A senior associate athletic director, Dave Marmion, said by phone that of the university’s 19 other men’s and women’s intercollegiate sports in 2011-12, 17 drew on football’s gains to cover expenses.
During the year, the baseball and men’s basketball teams had more revenue than expenses, UT’s submission to the education department indicates. UT’s unprofitable sports teams ran a little more than $17 million in the red, the report indicates. But this tally does not count $67 million in expenses marked as not attributable to a particular sport or sports.
Broadly, Voinis said, "football drives our budget. It pays for a lot of things around here."
We asked how UT would fund the unprofitable sports if the football proceeds were applied, say, to launch a medical school. Voinis suggested we ask higher-ups and campus spokesman Gary Susswein put us in touch with Kevin Hegarty, the institution’s chief financial officer, who said that if football profits were redirected to a medical school, programs that currently benefit from the profits would be out of luck.
Hegarty agreed the university enjoys around $400 million in combined annual proceeds from the available fund and many endowments established to support specific scholarships, professorships or other projects. But almost all the project-specific endowment funds could not be redirected to a medical school, he said, while shifting revenue tied to the permanent fund would short existing commitments to basic operating costs such as faculty and staff salaries and utilities.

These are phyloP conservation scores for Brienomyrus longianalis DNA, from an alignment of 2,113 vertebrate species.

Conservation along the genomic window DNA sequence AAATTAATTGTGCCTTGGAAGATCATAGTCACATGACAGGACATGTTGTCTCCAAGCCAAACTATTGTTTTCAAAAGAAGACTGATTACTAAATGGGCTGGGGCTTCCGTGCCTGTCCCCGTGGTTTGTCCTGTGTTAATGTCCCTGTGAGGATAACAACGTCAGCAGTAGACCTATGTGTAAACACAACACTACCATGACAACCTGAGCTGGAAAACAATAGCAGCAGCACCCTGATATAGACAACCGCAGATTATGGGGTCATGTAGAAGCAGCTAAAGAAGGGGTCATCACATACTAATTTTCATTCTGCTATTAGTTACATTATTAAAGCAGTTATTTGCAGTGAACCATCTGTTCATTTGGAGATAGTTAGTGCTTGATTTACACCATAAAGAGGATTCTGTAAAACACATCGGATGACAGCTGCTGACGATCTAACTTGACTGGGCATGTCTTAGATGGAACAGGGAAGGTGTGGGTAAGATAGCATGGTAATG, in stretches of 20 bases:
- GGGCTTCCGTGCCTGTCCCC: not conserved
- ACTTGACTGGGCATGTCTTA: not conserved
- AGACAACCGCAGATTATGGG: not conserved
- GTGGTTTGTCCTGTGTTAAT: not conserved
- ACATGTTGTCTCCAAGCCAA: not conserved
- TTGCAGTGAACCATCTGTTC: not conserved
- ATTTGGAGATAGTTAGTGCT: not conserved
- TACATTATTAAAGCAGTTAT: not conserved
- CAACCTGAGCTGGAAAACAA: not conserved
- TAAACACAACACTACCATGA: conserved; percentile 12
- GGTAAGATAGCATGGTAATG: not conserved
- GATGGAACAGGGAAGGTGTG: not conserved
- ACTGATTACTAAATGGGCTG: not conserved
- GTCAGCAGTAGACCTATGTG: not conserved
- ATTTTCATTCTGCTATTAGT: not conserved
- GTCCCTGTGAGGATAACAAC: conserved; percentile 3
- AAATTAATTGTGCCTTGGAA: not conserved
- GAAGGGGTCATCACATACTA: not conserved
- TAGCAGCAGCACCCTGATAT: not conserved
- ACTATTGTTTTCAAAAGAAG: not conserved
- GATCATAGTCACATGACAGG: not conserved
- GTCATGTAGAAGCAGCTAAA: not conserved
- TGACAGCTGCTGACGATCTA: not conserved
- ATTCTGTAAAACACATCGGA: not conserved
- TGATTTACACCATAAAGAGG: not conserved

"It’s committed," Hegarty said. "I can’t just take it without saying, ‘Don’t teach whatever you’re teaching.’ ...I don’t have any endowments there to fund a medical school."
We also asked Wallace of the UT System if UT-Austin could apply its permanent fund-related receipts to a project like a medical school. Legally yes, but practically no, he replied. "The consequences of doing it would decimate the institution," he said.
Moshein, asked for further thoughts, did not quibble with UT having existing priorities. He said by email he still intends to vote against the tax increase.
Moshein said the University of Texas has a $7 billion endowment and its football program had a $50 million profit last year, indications it can afford to fund a medical school.
His endowment tally seems about right and he undershoots football’s 2011-12 profits. However, such funds couldn't be siphoned off for a medical school--year after year at that--without socking existing commitments. We rate this statement as Half True.